Also.. you should not have one resume that you pass out to everyone. Every resume AND coversheet should be altered and individualized for the position which you are applying.

    Good luck!
    BrandonLPN likes this.
  6. 0
    Moved to Nursing Rsume help.
  7. 0
    ebailey1218 -

    Thanks for the input! You have given valuable insight and I will be taking a look at where I can edit my resume to shorten it a bit. I also will consider the different resumes for different positions and see if that will help. At this point, I am willing to try anything that helps get my "foot" in the door.

    Wish me luck!
  8. 0
    Quote from hausofgrlz
    ebailey1218 -

    Thanks for the input! You have given valuable insight and I will be taking a look at where I can edit my resume to shorten it a bit. I also will consider the different resumes for different positions and see if that will help. At this point, I am willing to try anything that helps get my "foot" in the door.

    Wish me luck!
    You are very welcome. It is nice to finally be able to put my experience on this site to use!

    Good luck to you, it's tough out there I know, but hang in there!
  9. 0
    I would change several things here. First, under your professional summary you say you have "several yearS of experience" when you have ONE year and part of another. I wouldn't call 1 1/2 years "several years". Second, you mix verb tenses in your bullets. Third, you are an employed RN. Your clinical experience is not relevant any more and no one cares that while you were in school you did vital signs, ambulated patients and administered meds. So did every other nurse out there. You are a nurse so it is assumed you can do these basic things.

    Though, if you are getting interviews, perhaps it is not your resume but your interviewing skills that are holding you back. What impression do you leave these interviews with? Do you follow-up with the interviewer after the fact?
  10. 0
    KelRN215-

    I thank you for your input. The several years experience I was referring to was in a Cardiac Stroke environment as both a CNA and an RN. You make a valid point that I am looking for a nursing position and should state my experience as that. However, with only one and a half years experience at only one place, I felt it was necessary to share facilities I was at during clinicals. And yes, taking out basic skills is definitely something I will NOW remove.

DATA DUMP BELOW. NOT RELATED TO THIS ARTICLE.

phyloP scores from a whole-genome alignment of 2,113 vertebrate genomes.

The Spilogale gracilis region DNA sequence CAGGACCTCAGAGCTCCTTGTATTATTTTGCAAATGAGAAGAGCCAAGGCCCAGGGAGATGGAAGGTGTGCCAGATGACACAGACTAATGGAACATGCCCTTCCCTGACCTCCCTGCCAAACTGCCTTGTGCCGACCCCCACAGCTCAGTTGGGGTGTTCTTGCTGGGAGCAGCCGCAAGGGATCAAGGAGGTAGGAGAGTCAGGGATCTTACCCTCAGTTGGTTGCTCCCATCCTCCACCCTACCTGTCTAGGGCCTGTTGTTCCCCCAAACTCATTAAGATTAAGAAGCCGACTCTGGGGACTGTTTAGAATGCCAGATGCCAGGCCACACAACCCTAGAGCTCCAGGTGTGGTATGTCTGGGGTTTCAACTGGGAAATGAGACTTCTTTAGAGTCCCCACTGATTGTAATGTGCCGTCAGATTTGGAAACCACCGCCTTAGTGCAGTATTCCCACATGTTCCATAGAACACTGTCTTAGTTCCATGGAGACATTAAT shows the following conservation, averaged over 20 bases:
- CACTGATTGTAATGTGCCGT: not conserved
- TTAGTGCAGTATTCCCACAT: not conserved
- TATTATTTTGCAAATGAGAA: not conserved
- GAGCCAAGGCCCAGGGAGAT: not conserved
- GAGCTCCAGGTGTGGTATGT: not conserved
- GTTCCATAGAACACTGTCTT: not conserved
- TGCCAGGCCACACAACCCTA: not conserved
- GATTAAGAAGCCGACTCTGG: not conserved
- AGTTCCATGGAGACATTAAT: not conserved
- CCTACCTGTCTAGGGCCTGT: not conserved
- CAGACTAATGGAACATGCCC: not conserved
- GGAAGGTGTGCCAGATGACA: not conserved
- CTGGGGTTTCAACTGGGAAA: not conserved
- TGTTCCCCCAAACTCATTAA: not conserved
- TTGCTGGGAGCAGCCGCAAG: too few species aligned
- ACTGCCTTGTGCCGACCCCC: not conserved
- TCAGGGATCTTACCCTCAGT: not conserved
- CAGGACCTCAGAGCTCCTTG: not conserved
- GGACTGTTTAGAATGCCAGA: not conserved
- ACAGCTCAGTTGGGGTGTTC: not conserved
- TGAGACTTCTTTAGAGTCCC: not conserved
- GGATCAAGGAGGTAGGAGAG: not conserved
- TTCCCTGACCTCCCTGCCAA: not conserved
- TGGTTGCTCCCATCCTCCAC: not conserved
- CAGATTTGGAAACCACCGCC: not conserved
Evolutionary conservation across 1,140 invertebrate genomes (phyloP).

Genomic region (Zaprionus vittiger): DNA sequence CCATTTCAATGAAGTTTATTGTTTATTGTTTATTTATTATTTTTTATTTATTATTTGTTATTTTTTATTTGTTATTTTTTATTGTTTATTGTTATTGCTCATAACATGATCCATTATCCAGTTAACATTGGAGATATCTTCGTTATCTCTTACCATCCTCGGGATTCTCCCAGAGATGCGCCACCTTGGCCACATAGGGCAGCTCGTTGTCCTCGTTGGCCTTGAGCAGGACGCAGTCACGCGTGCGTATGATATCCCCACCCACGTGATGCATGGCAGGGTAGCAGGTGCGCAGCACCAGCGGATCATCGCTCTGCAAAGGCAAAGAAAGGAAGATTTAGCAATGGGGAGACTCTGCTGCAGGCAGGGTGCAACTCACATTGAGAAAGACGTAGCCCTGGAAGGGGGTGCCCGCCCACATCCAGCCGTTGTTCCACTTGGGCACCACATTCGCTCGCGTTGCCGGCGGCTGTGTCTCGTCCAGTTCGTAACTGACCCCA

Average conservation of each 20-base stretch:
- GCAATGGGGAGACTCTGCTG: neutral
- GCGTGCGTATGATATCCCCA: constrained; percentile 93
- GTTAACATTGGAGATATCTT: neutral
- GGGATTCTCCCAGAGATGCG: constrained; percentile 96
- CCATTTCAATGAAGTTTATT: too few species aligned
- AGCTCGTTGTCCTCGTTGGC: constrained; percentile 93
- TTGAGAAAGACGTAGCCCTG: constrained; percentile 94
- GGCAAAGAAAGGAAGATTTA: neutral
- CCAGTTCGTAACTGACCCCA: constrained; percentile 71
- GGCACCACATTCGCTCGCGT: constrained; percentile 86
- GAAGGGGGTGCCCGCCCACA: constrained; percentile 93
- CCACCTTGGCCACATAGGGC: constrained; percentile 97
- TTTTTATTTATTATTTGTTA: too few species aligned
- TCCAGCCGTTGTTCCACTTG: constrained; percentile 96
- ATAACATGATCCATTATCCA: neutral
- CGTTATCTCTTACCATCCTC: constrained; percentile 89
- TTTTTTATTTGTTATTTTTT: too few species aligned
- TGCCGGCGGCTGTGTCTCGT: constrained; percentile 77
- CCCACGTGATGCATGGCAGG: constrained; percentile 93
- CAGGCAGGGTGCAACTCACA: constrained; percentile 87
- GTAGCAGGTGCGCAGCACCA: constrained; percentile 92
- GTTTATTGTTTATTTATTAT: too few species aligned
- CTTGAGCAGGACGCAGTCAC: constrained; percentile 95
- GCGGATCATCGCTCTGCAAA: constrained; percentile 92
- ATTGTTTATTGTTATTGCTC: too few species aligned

In regards to interviews, when I leave I feel they go very well. I have shadowed on floors and felt my personality was a great fit. Even knowing people on those units, so did the nurses I had shadowed. I guess that is why I am asking for help. I don't know what seems to be the issue that I am not getting these positions. With everything being completely automated, it is difficult to follow-up with the interviewer but have when I able.

    Again, thank you for your honesty and I will take it into consideration.
  11. 0
    I think its the format of your resume and maybe your interview skills . Its confusing and it seems like you are a new grad with no experience. Under work experience just list CNA at such and such place and bullet point your skills and do the same for your RN Experience. You can mention clinicals if you feel like its necessary but you should minimize it . Emphasize your CNA and RN experience more.


    Are you currently working as RN or BSN? If you are working as a RN see if you can transfer your position to BSN.

    What do you hate about your job? The people or your duties? If its the people , be aware there are unpleasant people every where. Just try to socialize with them as least as possible. Of course greet them , and if you need something ask for it. If its your duties deal with it , there are certain aspects in nursing not everyone likes. Stick with the job and try your very best at it, its the only one you got. You might hate being there , but don't show it put a smile on your face. Fake it till you make it.

    I think its easier to transfer to another floor in your workplace than to get a job elsewhere . Just stay alert for any job openings. Dose your place have a board or something? There should be some place or way you should find out . Even if you transfer they will ask your current floor about your performance. Have a good reputation is vital. Have you every stopped and think what your co-workers think about you?


    Just be grateful you have a job . With the economy the way it is, so many people would kill for yours . Its amazing when we complain less, life runs smoother . Sometimes its not as bad as we think it is .


    Good luck with everything.
    Last edit by cookiemonsterpower on Jul 20, '13
  12. 4
    Quote from cookiemonsterpower
    Are you currently working as RN or BSN? If you are working as a RN see if you can transfer your position to BSN.
    What on earth do you mean by this? There is no such thing as working as an "RN" or "BSN". BSN is a degree, not a license or a job title.